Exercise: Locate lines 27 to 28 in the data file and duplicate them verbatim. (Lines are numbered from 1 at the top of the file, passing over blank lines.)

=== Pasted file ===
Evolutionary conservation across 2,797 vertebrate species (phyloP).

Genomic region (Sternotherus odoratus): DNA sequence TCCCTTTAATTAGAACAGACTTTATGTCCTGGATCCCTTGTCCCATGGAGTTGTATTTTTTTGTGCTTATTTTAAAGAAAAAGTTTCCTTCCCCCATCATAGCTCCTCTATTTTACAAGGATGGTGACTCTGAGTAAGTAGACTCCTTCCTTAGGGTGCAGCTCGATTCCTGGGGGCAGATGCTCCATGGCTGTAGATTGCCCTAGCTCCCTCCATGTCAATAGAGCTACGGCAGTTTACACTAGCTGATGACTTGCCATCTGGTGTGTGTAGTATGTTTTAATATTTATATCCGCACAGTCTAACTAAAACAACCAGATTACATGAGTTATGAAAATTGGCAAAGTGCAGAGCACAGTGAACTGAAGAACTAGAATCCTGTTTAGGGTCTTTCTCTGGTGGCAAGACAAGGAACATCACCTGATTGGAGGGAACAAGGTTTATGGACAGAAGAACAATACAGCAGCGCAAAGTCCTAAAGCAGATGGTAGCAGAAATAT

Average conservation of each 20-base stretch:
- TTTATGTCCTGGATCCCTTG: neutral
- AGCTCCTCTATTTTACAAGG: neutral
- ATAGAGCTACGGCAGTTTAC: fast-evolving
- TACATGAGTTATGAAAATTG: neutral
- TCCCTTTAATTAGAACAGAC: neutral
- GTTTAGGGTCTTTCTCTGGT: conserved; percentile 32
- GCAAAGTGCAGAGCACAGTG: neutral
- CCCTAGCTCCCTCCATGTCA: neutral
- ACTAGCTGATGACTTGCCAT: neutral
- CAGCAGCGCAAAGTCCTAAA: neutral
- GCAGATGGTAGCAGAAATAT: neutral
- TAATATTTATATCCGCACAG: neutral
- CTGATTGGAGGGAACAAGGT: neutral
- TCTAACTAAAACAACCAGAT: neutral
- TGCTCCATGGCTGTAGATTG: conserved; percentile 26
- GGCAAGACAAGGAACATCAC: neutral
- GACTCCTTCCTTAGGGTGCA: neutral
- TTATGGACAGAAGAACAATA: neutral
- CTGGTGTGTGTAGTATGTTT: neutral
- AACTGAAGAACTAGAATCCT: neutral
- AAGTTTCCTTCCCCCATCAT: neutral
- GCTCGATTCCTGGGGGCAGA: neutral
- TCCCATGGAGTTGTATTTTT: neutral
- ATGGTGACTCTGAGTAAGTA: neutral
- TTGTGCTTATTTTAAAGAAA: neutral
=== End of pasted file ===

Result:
- ATGGTGACTCTGAGTAAGTA: neutral
- TTGTGCTTATTTTAAAGAAA: neutral